Taillights that merely turn on and off are so yesterday: The all-new Audi A7 Sportback features taillights with 13 individual vertical segments that can illuminate in a domino-like sequence when the car’s doors are locked and unlocked. And it’s not just the taillights — the HD Matrix LED headlights with laser light feature similar vertical elements that light up in a successive pattern. In short, there are almost enough running vertical elements to make the new A7 seem like a police car from a movie set 30 years in the future.
Audi says the goal was “highlighting the big coupe’s dynamics while standing still,” but we have a feeling that someone at Audi may have watched way too many episodes of “Knight Rider.” The effect is similar to KITT, though KITT had a fictional reason for them within the show’s canon. The A7, on the other hand, has those taillights just because Audi could build ’em.
The top A7 trims gets the HD Matrix LED headlights with Audi laser light.
The purpose of these taillights, from what we can tell, is mostly to say “Does your car do that?” Also as a corollary, these taillights are saying “Your car is old and uncool,” or that it’s “undynamic and inefficient,” which must be one of the strongest insults in German.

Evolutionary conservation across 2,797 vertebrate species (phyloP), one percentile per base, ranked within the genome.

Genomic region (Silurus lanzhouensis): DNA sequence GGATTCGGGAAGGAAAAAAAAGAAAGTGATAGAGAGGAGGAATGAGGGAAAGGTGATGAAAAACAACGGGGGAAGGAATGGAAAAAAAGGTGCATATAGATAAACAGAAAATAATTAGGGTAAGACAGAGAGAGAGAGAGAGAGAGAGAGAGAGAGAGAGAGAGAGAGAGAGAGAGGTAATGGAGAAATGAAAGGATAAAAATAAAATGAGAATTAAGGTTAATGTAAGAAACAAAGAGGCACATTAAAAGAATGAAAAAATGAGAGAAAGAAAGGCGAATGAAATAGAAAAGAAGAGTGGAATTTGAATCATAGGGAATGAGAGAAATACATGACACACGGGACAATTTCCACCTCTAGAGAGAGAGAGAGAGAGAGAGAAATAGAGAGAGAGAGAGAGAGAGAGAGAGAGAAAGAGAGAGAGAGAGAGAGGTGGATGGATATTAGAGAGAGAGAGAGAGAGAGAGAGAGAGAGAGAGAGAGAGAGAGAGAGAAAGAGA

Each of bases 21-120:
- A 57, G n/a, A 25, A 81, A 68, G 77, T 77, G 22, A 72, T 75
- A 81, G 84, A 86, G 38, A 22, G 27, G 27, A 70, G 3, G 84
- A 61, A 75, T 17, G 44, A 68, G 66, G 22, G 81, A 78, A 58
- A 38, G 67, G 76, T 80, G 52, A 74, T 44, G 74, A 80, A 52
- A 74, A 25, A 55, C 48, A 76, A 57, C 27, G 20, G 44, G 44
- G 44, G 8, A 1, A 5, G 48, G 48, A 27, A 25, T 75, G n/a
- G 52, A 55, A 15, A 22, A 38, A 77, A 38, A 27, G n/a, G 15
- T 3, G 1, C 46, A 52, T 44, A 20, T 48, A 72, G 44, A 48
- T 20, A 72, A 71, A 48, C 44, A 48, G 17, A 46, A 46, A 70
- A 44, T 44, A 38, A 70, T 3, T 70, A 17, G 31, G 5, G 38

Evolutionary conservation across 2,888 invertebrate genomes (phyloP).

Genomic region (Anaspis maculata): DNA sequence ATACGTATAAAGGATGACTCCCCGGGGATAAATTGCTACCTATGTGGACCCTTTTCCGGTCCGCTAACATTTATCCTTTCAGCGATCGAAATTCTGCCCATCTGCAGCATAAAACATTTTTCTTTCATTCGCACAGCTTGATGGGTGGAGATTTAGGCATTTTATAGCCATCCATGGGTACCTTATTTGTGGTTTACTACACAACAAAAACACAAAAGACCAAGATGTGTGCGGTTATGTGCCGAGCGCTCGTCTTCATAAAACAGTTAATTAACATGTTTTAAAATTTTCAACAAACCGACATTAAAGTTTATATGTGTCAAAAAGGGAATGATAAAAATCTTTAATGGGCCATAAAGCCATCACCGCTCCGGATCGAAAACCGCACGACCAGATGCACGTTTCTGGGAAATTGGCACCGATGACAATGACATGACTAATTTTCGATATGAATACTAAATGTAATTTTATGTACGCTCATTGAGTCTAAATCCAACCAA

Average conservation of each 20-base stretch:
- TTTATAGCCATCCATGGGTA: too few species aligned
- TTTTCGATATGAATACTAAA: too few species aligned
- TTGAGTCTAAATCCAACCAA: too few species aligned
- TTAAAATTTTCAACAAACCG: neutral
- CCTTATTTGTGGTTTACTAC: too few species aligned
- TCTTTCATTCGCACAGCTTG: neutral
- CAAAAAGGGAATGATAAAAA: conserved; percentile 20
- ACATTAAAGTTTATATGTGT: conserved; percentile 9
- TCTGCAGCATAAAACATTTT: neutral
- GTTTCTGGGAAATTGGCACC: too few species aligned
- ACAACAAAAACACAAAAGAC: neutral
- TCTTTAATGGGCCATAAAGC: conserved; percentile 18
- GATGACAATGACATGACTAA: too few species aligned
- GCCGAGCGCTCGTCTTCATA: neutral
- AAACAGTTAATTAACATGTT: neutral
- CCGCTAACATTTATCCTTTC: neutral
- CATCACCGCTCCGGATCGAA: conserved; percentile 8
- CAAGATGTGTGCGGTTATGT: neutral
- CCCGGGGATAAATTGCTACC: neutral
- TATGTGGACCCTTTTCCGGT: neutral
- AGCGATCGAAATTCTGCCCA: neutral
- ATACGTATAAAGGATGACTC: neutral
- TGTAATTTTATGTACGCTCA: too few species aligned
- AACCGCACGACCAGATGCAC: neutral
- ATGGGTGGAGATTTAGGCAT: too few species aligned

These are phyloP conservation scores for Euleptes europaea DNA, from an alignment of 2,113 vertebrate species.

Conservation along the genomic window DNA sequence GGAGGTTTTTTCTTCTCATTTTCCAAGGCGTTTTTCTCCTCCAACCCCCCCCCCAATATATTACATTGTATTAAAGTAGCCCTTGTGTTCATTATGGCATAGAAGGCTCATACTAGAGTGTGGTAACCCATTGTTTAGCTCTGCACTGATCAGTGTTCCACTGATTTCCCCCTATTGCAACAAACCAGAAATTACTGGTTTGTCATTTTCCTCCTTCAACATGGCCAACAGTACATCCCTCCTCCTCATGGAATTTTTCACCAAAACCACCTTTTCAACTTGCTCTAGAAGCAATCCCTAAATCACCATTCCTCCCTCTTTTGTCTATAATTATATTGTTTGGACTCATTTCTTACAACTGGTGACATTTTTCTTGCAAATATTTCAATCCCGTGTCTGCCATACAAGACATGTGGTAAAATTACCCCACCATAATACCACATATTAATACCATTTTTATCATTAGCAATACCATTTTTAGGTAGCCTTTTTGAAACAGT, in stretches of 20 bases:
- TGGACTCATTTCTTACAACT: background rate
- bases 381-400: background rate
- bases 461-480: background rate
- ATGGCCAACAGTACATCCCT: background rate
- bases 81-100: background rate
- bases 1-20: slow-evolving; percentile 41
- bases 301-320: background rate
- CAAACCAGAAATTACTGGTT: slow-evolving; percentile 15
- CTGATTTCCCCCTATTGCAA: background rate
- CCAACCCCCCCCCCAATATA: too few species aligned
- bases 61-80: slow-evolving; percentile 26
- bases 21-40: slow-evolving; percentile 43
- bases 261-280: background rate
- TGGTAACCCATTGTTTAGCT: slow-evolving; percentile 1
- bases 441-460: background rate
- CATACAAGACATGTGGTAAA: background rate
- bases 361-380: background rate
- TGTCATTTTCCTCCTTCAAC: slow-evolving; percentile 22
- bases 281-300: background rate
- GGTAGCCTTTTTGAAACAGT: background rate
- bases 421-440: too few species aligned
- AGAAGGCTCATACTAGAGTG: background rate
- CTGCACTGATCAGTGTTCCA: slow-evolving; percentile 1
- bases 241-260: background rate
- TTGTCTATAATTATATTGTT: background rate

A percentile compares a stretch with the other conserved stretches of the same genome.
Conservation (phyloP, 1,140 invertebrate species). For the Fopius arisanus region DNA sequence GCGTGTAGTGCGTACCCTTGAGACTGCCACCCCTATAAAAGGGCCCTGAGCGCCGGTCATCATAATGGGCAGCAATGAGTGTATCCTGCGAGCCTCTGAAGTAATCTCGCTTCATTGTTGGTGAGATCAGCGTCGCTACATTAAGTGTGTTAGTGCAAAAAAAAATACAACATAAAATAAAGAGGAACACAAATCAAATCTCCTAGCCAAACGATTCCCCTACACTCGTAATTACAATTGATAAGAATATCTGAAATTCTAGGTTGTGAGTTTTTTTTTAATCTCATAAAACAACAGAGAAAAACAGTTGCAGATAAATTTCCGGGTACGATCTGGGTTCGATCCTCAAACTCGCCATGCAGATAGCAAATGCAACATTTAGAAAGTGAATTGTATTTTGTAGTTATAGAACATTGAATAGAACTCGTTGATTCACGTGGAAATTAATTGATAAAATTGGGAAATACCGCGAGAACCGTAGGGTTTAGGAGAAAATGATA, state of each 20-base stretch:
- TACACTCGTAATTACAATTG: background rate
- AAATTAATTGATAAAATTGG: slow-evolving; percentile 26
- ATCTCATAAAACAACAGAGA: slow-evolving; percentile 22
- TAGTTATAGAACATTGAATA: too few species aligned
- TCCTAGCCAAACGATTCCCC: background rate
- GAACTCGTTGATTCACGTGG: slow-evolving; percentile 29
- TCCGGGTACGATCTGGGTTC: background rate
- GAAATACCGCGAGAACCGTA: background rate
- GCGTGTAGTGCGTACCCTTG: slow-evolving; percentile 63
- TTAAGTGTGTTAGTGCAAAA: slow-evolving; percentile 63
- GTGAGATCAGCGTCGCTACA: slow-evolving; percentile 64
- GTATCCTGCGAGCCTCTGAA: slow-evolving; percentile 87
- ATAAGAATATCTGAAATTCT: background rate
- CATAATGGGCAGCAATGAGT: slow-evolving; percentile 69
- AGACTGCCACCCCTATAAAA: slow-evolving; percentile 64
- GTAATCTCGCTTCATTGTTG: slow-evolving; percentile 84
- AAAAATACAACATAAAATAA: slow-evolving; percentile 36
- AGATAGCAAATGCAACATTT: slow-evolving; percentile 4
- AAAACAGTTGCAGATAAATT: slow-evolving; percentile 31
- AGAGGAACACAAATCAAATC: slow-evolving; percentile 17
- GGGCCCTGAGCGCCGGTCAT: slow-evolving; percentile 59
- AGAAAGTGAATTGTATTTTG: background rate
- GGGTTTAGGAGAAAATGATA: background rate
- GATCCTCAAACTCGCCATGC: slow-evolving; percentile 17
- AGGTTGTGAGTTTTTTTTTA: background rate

There’s one more thing, something that almost slid under the radar as we were transfixed by the operation of these lights: The tailights themselves are now completely connected from end to end. This is perhaps an even more significant evolution when it comes to Audi design than the vertical elements of the taillights themselves. Since the 1970s, when modern Audi design took shape (yes, it was really that long ago), the automaker has kept the taillights rather square on almost all cars, only joining them together on models such as the original Quattro via a reflective strip that ran along the bottom of the trunk lid.
We’ll have to wait and see if this design spreads to the rest of the range, or if Audi keeps this a niche item on the A7 Sportback to set it apart from the rest of the lineup. But you can bet that other German automakers are now scratching their heads and thinking of ways to top these taillights.